The effect of this has been to prompt a rethink in the other boroughs as well: all of them pitched their estimates of housing need at the low end of the plausible range even though not going as far as Rushcliffe. The evident Ministerial militancy on the issue has prompted concern that other plans could be rejected too.

The second game-changer is HS2. This is in itself a long way off (2026+) but when and if it comes, it will clearly change Toton dramatically, from a leafy suburb to one of the main transport hubs for the entire East Midlands. It’s pretty obvious that there will also be a proposed tram extension from the current planned endpoint to the HS2.

Initial speculation was that HS2 could have the effect of prompting the developers to withdraw their housing application (to keep the area clear for development in 15 years’ time), but my understanding is that it’s had the opposite effect: they are all the more determined to press it forward, and there is also talk of hotels and restaurants and civic developments. The likelihood is that if the council turns it down, the developer will now win on appeal, so the council has the awkward choice of fighting a case it will probably lose (at taxpayers’ expense), or accepting a development that they didn’t want (but getting some potential for negotiation).

My understanding is that a new consultation will be launched next week to discuss these proposals, with the council seeking to manage rather than oppose the development. It is worth keeping an eye on the council website ( since if this happens, the consultation will be launched there.

The other side of the coin is that the Temple proposal off Woodhouse Way looks to me very likely to be rejected. The proposed site is actually bisected by the planned HS2 route, so houses would be built only to be torn down a few years later. In theory it’s possible that the developers there could also propose to adapt to the prospect, but the big difference is that HS2 wouldn’t be stopping there and would simply roar through the middle of the site. In general, development in the north of the borough looks likely to be fairly limited, since everyone recognises that the Nuthall roundabout is a key bottleneck, though the Oxylane project is still in serious discussion and Awsworth is likely to grow in size.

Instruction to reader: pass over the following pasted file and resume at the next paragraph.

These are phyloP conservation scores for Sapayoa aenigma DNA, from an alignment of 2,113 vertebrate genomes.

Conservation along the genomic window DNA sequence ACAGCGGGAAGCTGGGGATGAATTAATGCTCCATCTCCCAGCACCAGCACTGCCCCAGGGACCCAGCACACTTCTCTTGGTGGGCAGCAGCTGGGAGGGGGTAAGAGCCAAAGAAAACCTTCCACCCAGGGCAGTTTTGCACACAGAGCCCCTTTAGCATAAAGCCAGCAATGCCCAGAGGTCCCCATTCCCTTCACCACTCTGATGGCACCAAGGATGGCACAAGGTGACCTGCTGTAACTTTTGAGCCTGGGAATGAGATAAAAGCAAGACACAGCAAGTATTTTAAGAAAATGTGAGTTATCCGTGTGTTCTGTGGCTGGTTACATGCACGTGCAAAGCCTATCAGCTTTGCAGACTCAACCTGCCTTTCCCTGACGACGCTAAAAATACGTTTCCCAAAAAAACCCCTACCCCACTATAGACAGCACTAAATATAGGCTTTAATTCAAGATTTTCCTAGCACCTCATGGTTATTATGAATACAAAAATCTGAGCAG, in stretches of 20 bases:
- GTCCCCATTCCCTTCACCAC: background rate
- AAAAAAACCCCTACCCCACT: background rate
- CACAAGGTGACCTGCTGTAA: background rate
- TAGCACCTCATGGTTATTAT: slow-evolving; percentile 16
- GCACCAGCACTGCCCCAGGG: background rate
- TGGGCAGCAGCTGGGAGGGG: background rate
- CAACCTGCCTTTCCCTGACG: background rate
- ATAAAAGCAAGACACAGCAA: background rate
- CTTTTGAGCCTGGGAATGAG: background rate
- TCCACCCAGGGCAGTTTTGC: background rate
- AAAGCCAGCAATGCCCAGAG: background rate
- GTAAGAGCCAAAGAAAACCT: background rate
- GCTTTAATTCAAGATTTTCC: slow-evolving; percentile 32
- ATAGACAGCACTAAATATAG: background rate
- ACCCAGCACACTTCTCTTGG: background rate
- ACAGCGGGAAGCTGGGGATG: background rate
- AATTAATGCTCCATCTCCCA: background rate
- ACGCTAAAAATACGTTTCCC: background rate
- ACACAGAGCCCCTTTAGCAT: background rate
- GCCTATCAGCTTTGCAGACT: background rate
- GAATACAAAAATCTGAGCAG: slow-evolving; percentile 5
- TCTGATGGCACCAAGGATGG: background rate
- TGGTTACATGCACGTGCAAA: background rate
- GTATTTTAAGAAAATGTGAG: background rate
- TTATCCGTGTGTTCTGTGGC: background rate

I don’t report all these developments with any enthusiasm, since I’ve always said that the worst case scenario is that both Toton and Field Farm go ahead, with frankly alarming implications for traffic and the environment in the area. However, given the combination of Government pressure, major new infrastructure and the continuing (to my mind mistaken) opposition to larger Continental-style blocks of flats in the towns and cities, just that outcome is a serious prospect. If you live in the Toton/North Stapleford/Trowell area, it’s worth following this closely. As always, I’ll keep you posted as more information comes through.

Best regards